In 1999 a case was brought before the Supreme Court after Uniao Do Vegetal had over 30 gallons of the powerful hallucinogen hoasca seized after trying to import it from Brazil into Santa Fe, New Mexico for use in the churches religious ceremonies.


During the case, the church filed a lawsuit against the federal government on the grounds that the charges brought against them violated their constitutional rights, citing the RFRA to exempt them from any laws prohibiting the importation and use of hoasca, and was granted a preliminary injunction. At a preliminary hearing to consider the Uniao Do Vegetal’s application for this preliminary injunction, the government admitted that the criminalization of hoasca “substantially burdened” the church’s religious use of the illegal drug. The government tried recovering from this buckling admission by arguing that it had a compelling interest in protecting the health of UDV members and in preventing the recreational, non-religious or improper use and distribution of DMT.


The district court ruled that the government’s interests in protecting health and preventing drug abuse did not supercede the UDV’s religious freedom to use hoasca. The court therefore granted the preliminary injunction to protect UDV members and leaders from prosecution.


No charges were filed against the leader of the church, nor any of its members.


Now before you potheads get all excited and start looking for a church to join, sit tight, there’s more.

weed on table

In 1980 a boat containing 21 pounds of marijuana was discovered by authorities anchored off the coast of Maine.


The boat and its contents belonged to the Ethiopian Zion Coptic church. The church wraps Christian teaching around the idea that cannabis is a gift from God. Walter Wells, Elder Priest of the Ethiopian Zion Coptic Church of Jamaica describes the use of the drug in their faith: “Herb (marijuana) is a Godly creation from the beginning of the world. It is known as the weed of wisdom, angel's food, the tree of life and even the ‘Wicked Old Ganja Tree’. Its purpose in creation is as a fiery sacrifice to be offered to our Redeemer during obligations.”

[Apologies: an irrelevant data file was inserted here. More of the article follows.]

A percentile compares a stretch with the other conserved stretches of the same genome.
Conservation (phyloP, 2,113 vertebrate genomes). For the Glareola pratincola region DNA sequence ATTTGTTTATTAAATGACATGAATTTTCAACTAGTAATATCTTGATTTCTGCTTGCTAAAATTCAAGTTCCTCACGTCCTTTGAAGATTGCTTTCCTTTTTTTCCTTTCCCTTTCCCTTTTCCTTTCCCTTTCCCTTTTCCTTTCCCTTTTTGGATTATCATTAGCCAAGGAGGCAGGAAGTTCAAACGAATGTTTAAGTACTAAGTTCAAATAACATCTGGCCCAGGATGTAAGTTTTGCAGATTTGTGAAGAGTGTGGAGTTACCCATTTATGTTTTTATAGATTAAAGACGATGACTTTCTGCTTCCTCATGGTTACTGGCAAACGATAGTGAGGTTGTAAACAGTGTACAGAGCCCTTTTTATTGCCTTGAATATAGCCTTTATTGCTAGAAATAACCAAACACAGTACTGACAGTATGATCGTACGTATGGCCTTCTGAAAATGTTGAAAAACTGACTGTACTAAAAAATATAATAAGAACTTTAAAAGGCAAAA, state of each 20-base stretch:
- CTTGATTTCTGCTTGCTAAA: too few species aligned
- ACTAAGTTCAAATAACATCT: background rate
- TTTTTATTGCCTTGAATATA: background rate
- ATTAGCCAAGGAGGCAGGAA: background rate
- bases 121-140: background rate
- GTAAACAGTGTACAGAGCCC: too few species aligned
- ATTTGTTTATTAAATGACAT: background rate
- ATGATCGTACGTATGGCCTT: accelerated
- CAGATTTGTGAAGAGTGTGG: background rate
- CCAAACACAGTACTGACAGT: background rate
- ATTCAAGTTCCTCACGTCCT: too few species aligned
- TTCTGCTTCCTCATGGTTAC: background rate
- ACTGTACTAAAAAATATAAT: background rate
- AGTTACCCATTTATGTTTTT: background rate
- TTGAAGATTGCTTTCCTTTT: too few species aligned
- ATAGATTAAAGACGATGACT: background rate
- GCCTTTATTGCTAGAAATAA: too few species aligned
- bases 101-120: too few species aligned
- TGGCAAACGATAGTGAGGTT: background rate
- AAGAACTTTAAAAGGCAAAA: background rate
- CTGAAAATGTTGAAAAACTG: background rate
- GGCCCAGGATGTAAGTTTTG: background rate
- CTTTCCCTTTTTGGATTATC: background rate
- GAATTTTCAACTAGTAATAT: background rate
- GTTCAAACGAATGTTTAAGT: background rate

After the leader of the group and several of its members faced court, they were all branded as criminals and charged. The leader of the group, James Tranmer, was sentenced to 35 years in prison- all for exercising the right given to him by the fathers of our land.


If you’re at all like me, your blood is at a boiling point right now.


The relevance in this fight against the prohibition goes far beyond recreational use. Its importance even overshadows medical users suffering worldwide because of obvious corruption. It's not even necessarily a religious issue.


Lifting the ban on marijuana represents bringing justice to the betrayal of the very morals that our nation was founded upon. 


The fact is this- as displayed in the above court cases, cannabis will lose every single time because the government has very large, very lucrative and very compelling interests for the continued restriction of marijuana.


As per the the guidelines of the RFRA weed will fail by default. It has to.


We can change this...we have to... “We the People,” right?


Let that simmer for a bit.




James  (as part of our series on called "Through The Eyes Of A Stoner")